If you work in the SEO industry, then there’s no doubt in my mind that you’ve come across this statistic: “voice search will by 50% of all searches by 2020”.
It’s used in presentations, constantly referenced in articles, and even if you do a Google search for “voice search statistics”, you’ll likely come across a reference to Comscore:
For at least the past year, many of the more experienced SEOs in the industry have criticised this statistic. While we all know Voice Search will be important in the future, there’s still a ways to go.
I decided to go straight to the source of this infamous Voice Search statistic. I sent an email… and here’s the response that I received back from Comscore:
The “50% by 2020” prediction was NOT published by Comscore in the first place. It was a 2014 prediction made by Baidu’s former Chief Data Scientist, Andrew Ng.
The prediction included the following information:
“At the moment, around 10% of Baidu search queries are done by voice, with a much smaller percentage carried out using images. If progress continues at its current rate, however, Ng forecasts that “in five years time at least 50% of all searches are going to be either through images or speech.”– Andrew Ng, Baidu
Look, I’m not here to argue Voice Search adoption rates. I’m here to let you know that the SEO community is unknowingly distributing completely false information.
For starters, this is information from the search engine “Baidu”. This is a completely different market and as Peter Macinkovic mentions, Chinese people have different behaviour patterns with devices:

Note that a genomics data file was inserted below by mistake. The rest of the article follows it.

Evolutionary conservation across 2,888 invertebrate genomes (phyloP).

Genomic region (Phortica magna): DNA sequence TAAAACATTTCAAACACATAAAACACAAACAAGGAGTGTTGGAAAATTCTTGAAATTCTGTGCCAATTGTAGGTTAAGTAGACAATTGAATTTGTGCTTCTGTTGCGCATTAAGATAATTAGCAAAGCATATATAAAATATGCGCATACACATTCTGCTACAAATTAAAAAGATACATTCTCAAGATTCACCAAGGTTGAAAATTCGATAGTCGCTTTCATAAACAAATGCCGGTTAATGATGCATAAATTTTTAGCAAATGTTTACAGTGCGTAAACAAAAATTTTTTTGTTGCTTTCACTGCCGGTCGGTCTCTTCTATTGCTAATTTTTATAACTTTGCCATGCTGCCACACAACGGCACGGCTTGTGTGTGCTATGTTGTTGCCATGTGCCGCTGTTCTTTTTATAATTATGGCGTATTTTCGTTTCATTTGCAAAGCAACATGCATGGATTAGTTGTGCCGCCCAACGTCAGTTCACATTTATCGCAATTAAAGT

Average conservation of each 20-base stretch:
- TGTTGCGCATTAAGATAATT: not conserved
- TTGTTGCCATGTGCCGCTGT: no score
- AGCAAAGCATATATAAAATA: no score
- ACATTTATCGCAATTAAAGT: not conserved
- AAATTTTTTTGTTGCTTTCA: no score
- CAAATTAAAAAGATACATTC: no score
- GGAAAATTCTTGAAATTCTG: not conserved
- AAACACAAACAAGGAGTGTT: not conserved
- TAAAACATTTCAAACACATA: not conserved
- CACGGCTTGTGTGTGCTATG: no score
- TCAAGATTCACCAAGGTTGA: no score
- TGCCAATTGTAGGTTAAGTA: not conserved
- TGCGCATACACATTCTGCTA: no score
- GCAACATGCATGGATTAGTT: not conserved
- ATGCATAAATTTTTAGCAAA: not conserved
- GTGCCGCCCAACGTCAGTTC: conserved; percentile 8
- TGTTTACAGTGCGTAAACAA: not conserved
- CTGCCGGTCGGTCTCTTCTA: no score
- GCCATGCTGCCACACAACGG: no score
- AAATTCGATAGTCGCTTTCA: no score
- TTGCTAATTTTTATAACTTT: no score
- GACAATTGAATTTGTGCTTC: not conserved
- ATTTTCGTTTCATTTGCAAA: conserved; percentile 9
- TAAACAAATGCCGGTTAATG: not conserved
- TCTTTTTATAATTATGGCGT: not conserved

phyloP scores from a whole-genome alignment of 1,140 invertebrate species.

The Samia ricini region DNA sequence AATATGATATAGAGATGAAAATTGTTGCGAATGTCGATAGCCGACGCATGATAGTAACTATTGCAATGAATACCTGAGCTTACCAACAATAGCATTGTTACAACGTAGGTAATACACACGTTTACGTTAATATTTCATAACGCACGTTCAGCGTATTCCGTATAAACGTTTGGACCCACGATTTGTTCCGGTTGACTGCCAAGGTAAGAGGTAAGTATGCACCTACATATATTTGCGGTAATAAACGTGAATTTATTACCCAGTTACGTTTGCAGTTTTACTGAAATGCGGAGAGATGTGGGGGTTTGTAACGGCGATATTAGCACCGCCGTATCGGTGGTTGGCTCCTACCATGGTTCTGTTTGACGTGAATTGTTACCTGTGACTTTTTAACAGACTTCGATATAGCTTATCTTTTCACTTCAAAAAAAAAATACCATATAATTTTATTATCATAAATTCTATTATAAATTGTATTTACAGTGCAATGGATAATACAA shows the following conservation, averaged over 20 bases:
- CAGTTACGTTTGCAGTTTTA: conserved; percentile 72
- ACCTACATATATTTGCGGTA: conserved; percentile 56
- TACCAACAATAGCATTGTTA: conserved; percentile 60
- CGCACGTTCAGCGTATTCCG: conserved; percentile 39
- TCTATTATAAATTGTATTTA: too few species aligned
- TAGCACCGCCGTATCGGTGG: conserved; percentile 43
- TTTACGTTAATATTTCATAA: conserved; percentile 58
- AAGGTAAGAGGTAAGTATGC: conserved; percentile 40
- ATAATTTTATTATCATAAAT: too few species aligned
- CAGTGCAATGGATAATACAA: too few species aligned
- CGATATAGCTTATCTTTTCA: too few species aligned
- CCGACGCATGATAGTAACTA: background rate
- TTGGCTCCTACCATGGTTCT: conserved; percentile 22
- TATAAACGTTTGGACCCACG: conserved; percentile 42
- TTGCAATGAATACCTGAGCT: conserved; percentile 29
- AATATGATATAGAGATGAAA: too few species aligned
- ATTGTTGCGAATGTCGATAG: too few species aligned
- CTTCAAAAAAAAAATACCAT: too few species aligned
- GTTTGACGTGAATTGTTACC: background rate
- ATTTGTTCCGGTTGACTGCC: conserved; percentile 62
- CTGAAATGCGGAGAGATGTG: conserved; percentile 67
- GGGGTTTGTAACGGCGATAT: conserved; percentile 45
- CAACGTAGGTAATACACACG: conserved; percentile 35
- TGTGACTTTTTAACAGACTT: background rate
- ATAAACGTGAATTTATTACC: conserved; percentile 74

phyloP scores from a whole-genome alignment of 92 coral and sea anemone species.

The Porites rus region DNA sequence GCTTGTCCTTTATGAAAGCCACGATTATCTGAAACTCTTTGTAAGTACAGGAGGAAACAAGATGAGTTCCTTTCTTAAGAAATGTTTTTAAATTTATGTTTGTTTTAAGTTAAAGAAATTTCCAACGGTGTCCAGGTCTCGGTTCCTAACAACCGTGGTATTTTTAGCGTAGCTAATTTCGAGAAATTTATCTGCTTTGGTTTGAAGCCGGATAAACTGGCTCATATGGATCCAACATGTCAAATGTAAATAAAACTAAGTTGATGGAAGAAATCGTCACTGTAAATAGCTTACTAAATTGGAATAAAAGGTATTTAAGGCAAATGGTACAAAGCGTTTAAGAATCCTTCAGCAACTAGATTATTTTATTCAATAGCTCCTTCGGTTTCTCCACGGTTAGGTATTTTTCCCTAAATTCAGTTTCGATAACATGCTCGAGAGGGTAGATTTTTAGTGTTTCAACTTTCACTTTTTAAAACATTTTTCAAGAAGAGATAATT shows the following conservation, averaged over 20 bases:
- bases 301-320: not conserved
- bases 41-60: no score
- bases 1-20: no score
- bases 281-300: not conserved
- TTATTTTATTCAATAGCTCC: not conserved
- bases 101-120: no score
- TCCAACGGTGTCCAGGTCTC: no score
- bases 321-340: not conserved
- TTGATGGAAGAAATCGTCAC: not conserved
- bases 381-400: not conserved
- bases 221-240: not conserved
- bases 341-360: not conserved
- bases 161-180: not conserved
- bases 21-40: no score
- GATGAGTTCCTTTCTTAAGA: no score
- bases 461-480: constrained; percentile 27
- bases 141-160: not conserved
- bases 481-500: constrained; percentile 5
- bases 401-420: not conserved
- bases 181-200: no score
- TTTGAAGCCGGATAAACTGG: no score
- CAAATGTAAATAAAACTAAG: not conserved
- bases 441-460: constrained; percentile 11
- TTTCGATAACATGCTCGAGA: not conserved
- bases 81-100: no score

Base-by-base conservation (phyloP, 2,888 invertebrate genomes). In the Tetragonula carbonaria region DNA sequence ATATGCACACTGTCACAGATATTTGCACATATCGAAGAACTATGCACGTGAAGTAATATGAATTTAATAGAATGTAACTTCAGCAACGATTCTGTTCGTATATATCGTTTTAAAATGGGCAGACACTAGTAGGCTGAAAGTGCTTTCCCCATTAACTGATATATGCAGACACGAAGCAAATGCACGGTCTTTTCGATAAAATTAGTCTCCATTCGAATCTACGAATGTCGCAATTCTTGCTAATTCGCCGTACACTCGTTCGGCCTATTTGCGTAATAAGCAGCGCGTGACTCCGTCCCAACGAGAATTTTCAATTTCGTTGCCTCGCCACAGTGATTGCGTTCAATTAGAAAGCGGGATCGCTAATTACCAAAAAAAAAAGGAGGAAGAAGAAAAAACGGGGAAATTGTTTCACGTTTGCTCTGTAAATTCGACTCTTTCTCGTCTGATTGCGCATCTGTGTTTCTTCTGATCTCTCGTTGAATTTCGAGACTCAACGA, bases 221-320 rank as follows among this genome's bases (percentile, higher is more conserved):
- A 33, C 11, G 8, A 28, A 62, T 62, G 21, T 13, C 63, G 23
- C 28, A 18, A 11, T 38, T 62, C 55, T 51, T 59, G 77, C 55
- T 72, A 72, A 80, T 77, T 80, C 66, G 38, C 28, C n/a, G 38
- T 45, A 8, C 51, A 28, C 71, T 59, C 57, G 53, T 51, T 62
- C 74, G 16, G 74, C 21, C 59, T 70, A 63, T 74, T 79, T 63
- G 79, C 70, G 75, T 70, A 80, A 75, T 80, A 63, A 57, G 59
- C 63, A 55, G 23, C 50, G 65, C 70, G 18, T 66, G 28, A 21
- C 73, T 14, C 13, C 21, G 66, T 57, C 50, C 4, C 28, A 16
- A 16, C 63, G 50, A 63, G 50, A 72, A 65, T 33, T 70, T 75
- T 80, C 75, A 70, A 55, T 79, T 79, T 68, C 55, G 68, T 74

So this is for Baidu? Chinese speakers have a very different behaviour pattern with devices – they are more likely to use voice in things like messaging because it is faster and easier than typing Chinese characters or pinyin on a mobile device.— Peter Macinkovic (@inkovic) January 16, 2020
So that’s one part of this. The other is that the prediction was made for Voice AND Images. NOT just Voice, which is a huge misinterpretation.
And don’t let me get started on the date for when it was published. The world has changed a lot since 2014. Using a Voice Search statistic from this time really isn’t reliable.
I’m hoping that the SEO and wider Internet Marketing communities can push past this false information and start using correct referencing.
If you have a suggestion for a more reliable study on Voice Search, let me know! I’ll add it to the bottom of this post.
One last point. This will be the last you’ll hear from me on this. Sent more emails:— Brodie Clark (@brodieseo) January 25, 2020
Me: “What has ComScore done to fix the situation?”
ComScore: “We explain whenever anyone asks”
Me: “That’s good, but what have you done proactively?”
ComScore: ….. *no response* https://t.co/YJ6yaG8Mqw